At the beginning we could hear gun shots and detonations. When I asked my father about the noise and bangs he would answer I shouldn’t be worried because someone was getting married at Osmace (one of the villages nearby) and they were celebrating by shooting in the air. He was comforting me. He didn’t want me to be scared even though he was scared himself because he knew what might happen. Serb soldiers (Chetniks) were attacking from each side until they managed to take our village in March 1993. We had to run to Srebrenica. I took 35 kilometres long trip to Srebrenica by foot. We had to hide from time to time so we were forced to spend the night in the woods. It was still winter and the snow was deep. We slept on leaves my father found under the snow and I remember him making the fire all night long so that my sister and I could keep warm.

When we reached Srebrenica, we stayed at our relatives in the village Fojhari and later we managed to find some small room which we had to share with the people we knew. My dad was happy for that and he found some old tin barrel which he made into a stove to keep us all warm.

After the massacre in front of the school in Srebrenica,on April 12th 1993 , my father was even more scared because he saw butchered bodies of more than 100 boys and girls and their body parts scattered on the playground fence and across the playground. He couldn’t wait for something like that to happen again so he decided to send us with one of the last UNPROFOR convoys to Tuzla. That is the moment that will stay forever in my memory. Saying goodbye to my dad was the hardest thing I had to do. My mum was pregnant and I can imagine how hard it was for her. Along with her, my sister and I managed to get on a truck. My dad and uncles stayed in Srebrenica along with other relatives and grandparents. All of them. Women and children were on the way to Tuzla. After that last convoy no one could leave Srebrenica.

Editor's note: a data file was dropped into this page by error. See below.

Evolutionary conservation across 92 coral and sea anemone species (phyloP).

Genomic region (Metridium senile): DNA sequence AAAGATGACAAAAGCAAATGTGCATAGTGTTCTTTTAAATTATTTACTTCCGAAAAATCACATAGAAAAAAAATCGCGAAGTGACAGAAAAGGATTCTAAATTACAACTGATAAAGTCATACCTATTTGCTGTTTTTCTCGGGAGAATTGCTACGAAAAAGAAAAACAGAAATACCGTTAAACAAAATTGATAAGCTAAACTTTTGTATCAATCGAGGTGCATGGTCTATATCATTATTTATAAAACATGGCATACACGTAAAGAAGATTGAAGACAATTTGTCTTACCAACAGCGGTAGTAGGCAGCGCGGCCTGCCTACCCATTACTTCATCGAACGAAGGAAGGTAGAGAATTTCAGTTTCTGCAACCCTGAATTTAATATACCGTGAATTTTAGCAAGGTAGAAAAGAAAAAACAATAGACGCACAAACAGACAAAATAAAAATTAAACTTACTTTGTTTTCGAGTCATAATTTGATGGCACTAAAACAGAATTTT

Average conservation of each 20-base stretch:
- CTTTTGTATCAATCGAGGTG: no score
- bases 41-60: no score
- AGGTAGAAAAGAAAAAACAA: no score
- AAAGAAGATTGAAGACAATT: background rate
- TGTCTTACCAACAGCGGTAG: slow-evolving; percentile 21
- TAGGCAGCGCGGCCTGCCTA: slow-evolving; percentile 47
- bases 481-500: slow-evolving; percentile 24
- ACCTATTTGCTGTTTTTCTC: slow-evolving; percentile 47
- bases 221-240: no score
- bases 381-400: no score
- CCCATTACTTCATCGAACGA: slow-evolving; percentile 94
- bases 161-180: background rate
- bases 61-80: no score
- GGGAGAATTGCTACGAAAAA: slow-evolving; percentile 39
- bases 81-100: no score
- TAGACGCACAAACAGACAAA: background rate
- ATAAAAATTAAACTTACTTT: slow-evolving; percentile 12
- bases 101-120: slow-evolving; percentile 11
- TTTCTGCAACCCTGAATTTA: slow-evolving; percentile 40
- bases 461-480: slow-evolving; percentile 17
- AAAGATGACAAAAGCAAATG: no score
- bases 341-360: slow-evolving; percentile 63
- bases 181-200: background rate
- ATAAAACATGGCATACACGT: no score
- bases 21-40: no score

When truck started moving I cried so much. I hated saying goodbye to my father. This time it was forever. Dad was running after the truck for some time. He was crying and pulling his hair from his head because he had to send us somewhere unknown. Watching him like that I was pulling my hair as well saying: ‘Dad I will never see you again’.

And I never did. Two years after my dad was killed in one factory in Kravica along with his two brothers. The video them being captured can still be found on the Internet and in the media. They were all killed: grandfather, uncles and my dad. My grandmother had four sisters. Four of them lost 16 sons.

Our little village was like a story. 36 men out of 140 residents were killed. The village was burnt, plundered and demolished. No one has ever returned there to live again. The only thing witnessing that there was life there is the marble board with names of those who were killed. They destroyed everything and killed most of the adult men.

To speak and listen the truth is the most important for the future generations. They need to learn that hatred, prejudice and ignorance can cause pain to one family, one nation and the entire world.

When you read my story, I would love you to understand that hatred cannot and mustn’t live in the heart of a good man. If you want to be good –don’t hate! Know your neighbour before you
judge him. Don’t let the net of disinformation lead you to forget how much evil one man can do to another.

Serbs were the ones who killed us, their army and police. They got part of the territory of Bosnia and Herzegovina as the gift for such ‘actions’. Every man needs to know the character of the aggression on Bosnia. That is why it is important that war criminals don’t get support, not here or anywhere in the world. Our stories from Srebrenica should serve as warning and example to all men, what hatred towards someone different than you can do.

Genocide in Srebrenica is the biggest crime since the WW2. Our testimonies are witnesses to that. We must preserve memories of our past in order to preserve the future.